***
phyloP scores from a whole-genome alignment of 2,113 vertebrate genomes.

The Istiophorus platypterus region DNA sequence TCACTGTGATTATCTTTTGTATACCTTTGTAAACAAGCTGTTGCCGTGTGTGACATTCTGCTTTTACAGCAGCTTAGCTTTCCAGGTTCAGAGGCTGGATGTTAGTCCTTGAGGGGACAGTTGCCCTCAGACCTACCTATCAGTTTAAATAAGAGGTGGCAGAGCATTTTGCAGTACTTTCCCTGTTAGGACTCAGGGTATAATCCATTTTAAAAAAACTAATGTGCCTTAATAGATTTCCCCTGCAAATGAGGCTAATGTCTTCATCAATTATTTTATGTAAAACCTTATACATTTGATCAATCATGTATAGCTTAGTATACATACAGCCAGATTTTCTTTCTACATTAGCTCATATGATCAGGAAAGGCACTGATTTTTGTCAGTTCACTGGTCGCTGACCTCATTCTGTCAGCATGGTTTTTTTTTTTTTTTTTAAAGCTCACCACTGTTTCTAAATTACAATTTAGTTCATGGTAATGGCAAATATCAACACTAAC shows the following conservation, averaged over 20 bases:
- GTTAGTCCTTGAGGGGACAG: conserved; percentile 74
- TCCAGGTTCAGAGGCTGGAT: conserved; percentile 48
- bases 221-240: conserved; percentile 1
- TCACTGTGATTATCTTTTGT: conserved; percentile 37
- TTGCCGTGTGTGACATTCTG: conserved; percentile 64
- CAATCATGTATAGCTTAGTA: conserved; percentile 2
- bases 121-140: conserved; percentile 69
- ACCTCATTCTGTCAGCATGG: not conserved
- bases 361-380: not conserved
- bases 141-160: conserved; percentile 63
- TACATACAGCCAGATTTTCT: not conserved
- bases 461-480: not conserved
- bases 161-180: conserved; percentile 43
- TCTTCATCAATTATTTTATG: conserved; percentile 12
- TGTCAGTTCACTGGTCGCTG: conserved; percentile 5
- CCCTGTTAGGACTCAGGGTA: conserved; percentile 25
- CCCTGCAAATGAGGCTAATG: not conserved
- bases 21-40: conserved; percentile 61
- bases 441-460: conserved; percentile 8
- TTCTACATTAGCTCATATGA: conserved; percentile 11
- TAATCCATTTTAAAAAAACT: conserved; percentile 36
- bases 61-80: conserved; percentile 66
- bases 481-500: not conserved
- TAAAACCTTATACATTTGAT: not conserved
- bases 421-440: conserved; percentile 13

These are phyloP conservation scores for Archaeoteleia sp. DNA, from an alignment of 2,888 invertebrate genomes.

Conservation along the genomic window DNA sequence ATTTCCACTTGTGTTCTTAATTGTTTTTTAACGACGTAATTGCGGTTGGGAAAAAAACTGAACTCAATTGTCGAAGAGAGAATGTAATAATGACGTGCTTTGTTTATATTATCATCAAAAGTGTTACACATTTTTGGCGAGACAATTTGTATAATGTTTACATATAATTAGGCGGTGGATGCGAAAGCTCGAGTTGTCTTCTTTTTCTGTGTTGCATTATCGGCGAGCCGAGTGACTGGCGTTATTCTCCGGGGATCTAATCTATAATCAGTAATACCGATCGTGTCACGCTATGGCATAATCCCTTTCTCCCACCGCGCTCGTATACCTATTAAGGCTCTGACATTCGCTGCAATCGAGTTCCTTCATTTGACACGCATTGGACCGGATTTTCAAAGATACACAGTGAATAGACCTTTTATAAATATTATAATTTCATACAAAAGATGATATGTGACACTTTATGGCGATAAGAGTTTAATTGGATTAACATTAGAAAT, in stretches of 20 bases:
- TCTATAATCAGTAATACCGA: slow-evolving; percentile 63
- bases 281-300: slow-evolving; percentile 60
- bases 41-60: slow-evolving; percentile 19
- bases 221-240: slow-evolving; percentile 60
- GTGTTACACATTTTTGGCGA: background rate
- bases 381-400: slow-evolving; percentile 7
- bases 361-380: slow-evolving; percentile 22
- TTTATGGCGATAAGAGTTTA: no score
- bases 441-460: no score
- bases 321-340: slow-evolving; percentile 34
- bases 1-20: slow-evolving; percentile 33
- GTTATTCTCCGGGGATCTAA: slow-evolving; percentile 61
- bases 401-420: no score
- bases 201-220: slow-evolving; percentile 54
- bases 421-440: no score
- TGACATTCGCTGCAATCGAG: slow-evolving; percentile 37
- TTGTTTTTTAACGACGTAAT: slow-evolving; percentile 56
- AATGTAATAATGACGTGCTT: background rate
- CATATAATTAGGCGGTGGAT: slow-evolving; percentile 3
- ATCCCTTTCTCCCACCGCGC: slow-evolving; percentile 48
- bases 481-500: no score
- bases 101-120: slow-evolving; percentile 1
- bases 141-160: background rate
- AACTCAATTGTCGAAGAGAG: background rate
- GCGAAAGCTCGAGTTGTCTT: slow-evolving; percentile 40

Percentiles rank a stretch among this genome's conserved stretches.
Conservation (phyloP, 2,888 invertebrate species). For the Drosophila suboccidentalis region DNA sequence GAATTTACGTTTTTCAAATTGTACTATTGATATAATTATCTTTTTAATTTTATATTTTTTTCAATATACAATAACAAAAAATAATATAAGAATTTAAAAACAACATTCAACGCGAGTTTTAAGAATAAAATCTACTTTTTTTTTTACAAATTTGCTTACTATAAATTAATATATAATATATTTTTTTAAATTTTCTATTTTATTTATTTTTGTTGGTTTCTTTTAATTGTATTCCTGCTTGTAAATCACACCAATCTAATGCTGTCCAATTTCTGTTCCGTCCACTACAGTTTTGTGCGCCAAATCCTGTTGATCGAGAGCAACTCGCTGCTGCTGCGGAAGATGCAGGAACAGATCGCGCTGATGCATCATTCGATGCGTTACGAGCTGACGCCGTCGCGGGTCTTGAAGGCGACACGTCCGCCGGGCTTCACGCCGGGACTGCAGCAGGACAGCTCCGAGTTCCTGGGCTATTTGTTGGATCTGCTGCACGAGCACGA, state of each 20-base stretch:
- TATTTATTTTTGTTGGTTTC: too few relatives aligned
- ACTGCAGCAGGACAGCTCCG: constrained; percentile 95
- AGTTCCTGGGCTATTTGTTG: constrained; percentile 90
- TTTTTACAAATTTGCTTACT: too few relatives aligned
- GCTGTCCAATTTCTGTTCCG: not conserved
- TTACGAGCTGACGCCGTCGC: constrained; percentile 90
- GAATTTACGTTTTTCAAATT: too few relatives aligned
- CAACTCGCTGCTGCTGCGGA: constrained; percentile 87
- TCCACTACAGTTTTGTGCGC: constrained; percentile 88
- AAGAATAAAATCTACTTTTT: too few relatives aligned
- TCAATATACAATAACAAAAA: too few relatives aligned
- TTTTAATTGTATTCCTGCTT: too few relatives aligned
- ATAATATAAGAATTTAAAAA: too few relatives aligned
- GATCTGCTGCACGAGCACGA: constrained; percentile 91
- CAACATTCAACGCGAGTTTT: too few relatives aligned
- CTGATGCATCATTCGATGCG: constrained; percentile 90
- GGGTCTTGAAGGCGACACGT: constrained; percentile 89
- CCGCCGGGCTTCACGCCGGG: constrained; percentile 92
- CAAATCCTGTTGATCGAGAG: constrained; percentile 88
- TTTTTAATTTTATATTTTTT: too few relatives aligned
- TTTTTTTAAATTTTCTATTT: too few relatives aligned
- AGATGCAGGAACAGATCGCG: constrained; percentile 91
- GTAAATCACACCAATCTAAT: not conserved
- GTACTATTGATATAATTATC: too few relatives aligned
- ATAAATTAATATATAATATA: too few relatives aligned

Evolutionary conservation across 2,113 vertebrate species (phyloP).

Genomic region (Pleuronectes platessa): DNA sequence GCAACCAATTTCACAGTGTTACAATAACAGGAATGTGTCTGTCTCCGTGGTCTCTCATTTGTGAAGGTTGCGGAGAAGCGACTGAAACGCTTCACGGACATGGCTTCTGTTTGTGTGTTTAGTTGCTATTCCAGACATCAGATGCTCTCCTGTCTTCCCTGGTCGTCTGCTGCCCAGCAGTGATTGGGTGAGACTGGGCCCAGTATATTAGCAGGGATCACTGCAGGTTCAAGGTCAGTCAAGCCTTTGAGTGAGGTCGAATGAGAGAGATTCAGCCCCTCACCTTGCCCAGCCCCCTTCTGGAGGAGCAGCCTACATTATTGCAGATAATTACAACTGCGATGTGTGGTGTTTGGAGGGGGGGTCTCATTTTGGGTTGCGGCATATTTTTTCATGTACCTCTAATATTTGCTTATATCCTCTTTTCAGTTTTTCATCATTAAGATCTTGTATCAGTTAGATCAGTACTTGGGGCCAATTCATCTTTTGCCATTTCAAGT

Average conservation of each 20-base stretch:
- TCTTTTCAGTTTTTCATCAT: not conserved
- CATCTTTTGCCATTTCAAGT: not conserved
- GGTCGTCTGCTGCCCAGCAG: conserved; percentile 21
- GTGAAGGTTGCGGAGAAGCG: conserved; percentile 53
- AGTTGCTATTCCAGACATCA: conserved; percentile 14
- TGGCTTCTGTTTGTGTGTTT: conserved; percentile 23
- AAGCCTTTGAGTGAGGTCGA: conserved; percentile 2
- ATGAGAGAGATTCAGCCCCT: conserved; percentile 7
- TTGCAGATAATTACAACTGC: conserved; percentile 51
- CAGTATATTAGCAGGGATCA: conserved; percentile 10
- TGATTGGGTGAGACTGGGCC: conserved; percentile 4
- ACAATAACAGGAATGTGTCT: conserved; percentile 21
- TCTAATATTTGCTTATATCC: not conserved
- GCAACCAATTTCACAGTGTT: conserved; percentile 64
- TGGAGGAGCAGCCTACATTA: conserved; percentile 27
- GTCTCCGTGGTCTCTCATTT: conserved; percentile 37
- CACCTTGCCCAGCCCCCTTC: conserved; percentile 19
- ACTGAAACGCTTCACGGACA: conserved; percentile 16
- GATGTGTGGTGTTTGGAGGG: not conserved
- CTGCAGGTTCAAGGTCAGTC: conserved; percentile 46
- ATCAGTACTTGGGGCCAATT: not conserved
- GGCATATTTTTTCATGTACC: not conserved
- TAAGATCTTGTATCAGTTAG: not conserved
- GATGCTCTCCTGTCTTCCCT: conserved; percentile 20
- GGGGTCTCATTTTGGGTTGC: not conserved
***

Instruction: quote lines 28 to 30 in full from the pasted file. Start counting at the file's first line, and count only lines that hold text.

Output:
These are phyloP conservation scores for Archaeoteleia sp. DNA, from an alignment of 2,888 invertebrate genomes.

Conservation along the genomic window DNA sequence ATTTCCACTTGTGTTCTTAATTGTTTTTTAACGACGTAATTGCGGTTGGGAAAAAAACTGAACTCAATTGTCGAAGAGAGAATGTAATAATGACGTGCTTTGTTTATATTATCATCAAAAGTGTTACACATTTTTGGCGAGACAATTTGTATAATGTTTACATATAATTAGGCGGTGGATGCGAAAGCTCGAGTTGTCTTCTTTTTCTGTGTTGCATTATCGGCGAGCCGAGTGACTGGCGTTATTCTCCGGGGATCTAATCTATAATCAGTAATACCGATCGTGTCACGCTATGGCATAATCCCTTTCTCCCACCGCGCTCGTATACCTATTAAGGCTCTGACATTCGCTGCAATCGAGTTCCTTCATTTGACACGCATTGGACCGGATTTTCAAAGATACACAGTGAATAGACCTTTTATAAATATTATAATTTCATACAAAAGATGATATGTGACACTTTATGGCGATAAGAGTTTAATTGGATTAACATTAGAAAT, in stretches of 20 bases:
- TCTATAATCAGTAATACCGA: slow-evolving; percentile 63